January 2006

Priya Thomas and the Blast of 7
Presented by Gary Topp
January 19, 2006Lula LoungeToronto
A Whole Other Enchantment
by Andy Frank with photos by Roger Humbert

My Priya Thomas experience begins Sunday in Montreal at a blistering cold Esso under the Champlain Bridge. A radio station interview promoting her January 19th Lula Lounge show is postponed, but her management insists I enjoy a fresh copy of her unreleased CD You and Me Against the World, Baby on my way back down the 401.

Being handed a package by a total stranger at a gas station adds to the anticipation of hearing the recording. My curiosity is piqued to an almost laughable level by this audacious message about The CD on a postcard from Christine Estima of CMW Live Preview: "...Each song is literally the best two or three minutes of your life."

Priya Thomas
Just what kind of dope am I being handed? I spin the disc three times by Kingston, and let the loud music and razor-sharp lyrics filter into my awakened but exhausted brain all the way home.

Thursday, Priya Thomas headlines a bill that features, among others, The Brown Hornets of Durham County, with their magnificently charismatic, fruit-pitching lead singer Danny Walters. It is not going to be easy for Priya to follow a blend of Gord Downie and Robert Downey, with vocal qualities that span from Jim to Van Morrison. The ‘Hornets have ‘em dancing and cheering to their original, but familiar music.

Moments later, a delicate, platinum Priya dressed in red leggings, a sequined black skirt and seductively perfect yellow t-shirt appears on the stage, and the next forty-eight minutes are literally some of the best of my life. She performs music peeled right off of her new CD, a disc whose sound is (successfully) designed to capture the manic intensity of Priya’s musical stage presence. Her vocals dazzle, with occasional satisfying tannins of Dolores O'Riordan and Madonna.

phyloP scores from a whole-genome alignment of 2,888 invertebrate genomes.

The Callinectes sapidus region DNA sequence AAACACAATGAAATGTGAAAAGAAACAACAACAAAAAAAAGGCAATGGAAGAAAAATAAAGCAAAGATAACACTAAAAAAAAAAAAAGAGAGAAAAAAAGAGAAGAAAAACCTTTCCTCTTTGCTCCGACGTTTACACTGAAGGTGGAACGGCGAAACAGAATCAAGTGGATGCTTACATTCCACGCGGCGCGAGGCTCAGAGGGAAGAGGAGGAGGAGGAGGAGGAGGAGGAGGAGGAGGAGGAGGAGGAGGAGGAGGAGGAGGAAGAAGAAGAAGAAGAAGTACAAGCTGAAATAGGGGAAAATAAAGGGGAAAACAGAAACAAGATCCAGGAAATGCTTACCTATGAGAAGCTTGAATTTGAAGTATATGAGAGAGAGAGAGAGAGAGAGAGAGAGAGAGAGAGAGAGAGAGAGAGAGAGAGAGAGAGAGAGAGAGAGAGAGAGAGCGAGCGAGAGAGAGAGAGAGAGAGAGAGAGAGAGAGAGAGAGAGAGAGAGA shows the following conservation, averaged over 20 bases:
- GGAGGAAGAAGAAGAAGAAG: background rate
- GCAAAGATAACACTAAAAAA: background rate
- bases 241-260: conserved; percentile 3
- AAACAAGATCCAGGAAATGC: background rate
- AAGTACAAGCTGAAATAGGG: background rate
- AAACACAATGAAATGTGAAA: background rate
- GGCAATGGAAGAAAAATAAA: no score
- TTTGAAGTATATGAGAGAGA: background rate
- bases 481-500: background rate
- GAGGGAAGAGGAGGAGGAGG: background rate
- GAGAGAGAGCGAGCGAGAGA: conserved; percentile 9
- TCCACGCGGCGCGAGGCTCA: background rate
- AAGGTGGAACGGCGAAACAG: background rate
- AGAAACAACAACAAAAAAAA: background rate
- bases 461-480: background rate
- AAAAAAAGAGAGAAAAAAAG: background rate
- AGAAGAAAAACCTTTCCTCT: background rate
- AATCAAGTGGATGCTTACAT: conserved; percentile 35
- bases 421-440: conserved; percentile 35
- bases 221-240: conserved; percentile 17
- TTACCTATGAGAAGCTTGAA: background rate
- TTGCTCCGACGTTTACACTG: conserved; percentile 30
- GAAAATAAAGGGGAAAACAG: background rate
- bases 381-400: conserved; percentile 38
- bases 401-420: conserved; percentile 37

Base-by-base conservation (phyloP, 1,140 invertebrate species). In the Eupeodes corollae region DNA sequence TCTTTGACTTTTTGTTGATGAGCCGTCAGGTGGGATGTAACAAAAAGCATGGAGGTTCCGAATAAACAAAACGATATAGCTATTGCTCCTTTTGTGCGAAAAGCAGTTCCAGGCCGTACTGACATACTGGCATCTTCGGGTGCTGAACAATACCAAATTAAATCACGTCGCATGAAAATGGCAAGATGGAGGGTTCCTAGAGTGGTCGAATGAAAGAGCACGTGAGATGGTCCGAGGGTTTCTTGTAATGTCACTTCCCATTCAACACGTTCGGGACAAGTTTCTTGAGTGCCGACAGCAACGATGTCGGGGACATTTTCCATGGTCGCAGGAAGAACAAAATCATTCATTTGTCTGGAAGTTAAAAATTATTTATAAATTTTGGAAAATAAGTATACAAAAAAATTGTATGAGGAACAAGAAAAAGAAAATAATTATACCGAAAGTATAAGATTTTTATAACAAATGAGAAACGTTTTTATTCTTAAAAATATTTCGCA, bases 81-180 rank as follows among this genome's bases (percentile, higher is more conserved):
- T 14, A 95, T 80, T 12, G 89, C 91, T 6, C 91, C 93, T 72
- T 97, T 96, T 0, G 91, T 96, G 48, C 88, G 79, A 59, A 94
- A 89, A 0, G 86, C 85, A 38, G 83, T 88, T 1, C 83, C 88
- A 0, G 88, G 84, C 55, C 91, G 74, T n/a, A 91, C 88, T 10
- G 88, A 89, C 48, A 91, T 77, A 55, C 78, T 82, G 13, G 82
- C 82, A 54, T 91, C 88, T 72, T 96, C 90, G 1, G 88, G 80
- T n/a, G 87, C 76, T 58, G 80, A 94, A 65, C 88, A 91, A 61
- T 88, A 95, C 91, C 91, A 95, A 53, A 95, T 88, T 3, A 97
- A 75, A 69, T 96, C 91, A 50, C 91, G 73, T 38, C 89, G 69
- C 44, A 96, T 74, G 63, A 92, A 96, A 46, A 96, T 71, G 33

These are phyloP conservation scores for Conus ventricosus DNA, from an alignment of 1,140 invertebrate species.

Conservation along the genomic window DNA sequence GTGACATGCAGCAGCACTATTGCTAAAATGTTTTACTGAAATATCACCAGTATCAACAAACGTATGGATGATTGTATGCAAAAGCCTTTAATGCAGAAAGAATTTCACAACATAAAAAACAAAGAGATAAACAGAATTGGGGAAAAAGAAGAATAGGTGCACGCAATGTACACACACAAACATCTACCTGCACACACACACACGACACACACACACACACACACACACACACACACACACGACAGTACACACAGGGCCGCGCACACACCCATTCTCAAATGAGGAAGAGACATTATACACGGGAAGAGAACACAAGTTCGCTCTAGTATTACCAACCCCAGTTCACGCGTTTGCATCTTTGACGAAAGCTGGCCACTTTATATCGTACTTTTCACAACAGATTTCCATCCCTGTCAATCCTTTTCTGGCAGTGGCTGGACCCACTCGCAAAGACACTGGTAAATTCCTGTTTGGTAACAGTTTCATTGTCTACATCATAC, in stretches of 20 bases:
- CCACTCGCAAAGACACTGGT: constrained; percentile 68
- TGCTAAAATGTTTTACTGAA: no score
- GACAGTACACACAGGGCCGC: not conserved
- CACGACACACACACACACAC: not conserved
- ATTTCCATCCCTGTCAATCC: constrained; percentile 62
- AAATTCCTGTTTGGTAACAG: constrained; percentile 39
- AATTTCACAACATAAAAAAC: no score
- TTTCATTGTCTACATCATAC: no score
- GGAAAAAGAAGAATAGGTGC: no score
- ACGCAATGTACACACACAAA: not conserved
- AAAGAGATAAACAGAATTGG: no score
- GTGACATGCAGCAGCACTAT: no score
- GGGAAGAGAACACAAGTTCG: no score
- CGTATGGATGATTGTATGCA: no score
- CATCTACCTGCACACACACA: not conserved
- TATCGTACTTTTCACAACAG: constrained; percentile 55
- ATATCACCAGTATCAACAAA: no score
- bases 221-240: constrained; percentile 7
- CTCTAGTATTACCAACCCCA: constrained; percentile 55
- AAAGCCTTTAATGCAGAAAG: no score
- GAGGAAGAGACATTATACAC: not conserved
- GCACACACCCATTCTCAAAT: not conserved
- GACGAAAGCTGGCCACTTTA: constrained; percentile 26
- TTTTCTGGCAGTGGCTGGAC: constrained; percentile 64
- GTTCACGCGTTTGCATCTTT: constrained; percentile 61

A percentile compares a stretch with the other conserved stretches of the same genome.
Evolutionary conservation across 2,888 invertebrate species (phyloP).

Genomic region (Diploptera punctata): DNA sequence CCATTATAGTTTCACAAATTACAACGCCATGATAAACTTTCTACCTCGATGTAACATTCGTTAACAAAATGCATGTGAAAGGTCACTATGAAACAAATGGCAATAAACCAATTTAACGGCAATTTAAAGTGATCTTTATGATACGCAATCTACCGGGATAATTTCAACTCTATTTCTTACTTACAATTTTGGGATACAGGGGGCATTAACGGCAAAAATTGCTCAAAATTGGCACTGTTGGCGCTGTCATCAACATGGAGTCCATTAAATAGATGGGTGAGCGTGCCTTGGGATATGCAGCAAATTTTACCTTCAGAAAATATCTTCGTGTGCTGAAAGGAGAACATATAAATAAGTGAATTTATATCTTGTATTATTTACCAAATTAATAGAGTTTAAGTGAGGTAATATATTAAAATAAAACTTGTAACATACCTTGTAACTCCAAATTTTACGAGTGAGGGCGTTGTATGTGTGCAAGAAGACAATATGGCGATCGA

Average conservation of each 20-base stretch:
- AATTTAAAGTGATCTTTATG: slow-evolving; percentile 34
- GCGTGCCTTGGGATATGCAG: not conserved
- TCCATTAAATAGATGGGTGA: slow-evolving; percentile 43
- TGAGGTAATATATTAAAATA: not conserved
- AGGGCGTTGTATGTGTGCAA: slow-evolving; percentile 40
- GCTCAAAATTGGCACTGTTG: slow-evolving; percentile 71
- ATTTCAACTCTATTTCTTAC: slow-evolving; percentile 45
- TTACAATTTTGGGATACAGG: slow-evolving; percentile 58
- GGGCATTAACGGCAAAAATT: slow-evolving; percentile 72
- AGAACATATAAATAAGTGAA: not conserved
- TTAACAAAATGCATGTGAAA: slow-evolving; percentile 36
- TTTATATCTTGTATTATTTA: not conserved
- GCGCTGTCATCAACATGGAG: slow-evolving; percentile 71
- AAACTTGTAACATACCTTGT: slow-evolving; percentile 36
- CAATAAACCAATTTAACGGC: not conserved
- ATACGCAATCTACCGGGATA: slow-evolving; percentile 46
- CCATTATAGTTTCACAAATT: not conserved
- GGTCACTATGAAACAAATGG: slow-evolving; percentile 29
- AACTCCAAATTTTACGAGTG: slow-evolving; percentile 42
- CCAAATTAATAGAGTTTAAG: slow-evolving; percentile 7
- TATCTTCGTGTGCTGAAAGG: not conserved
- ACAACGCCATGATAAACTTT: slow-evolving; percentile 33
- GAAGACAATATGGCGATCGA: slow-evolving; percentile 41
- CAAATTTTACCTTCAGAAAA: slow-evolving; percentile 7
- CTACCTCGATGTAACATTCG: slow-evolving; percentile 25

But no disc — not even a DVD — can ever capture the bright, divine energy that she manifests in performance. Observing Priya Thomas writhing about the stage, staring and screaming harmoniously (and perfectly) into the stage monitors, ranting toward the lights, militarily marching across the platform with arms constantly in motion is mesmerizing. A guitar strapped around her frame contains her to an extent, but then a whole other enchantment happens; focused light streams out of her like a laser, and if she happens to catch your eye with one of her brown beams, you risk being fried on the spot.

Lyrically, the articulate, trilingual daughter of a physicist/Orthodox minister offers rich contributions toward discussions of environment, drugs, love, apathy, America, and existentialism.

I conclude that I am having my Time Magazine and Bruce Springsteen moment about the future of Rock n’ Roll. But questions remain. It’s been a decade since Brit band James first revealed a sixteen-year-old phenom to 3,000 seat theatres across North America. Four CDs and many tours later, Priya Thomas seems to still be fighting to find an audience in Toronto. Her new CD will go a long way to exposing her to new listeners, and like with any other truly original artist, sometimes an audience needs to be primed before it can accept genius.

That’s what happened to me on the way to Kingston, and I have no doubt that it will soon happen to thousands more like me.

Priya Thomas and the Blast of 7

Priya Thomas | vocals/guitar
Tod Cutler | guitar
Royal Nasager | bass/vocals
Rob Greenway | drums/vocals
Lindsay Fitzsimmons | back-up vocals


We welcome your comments and feedback
• • • • • •
Andy Frank
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Roger Humbert
The Live Music Report

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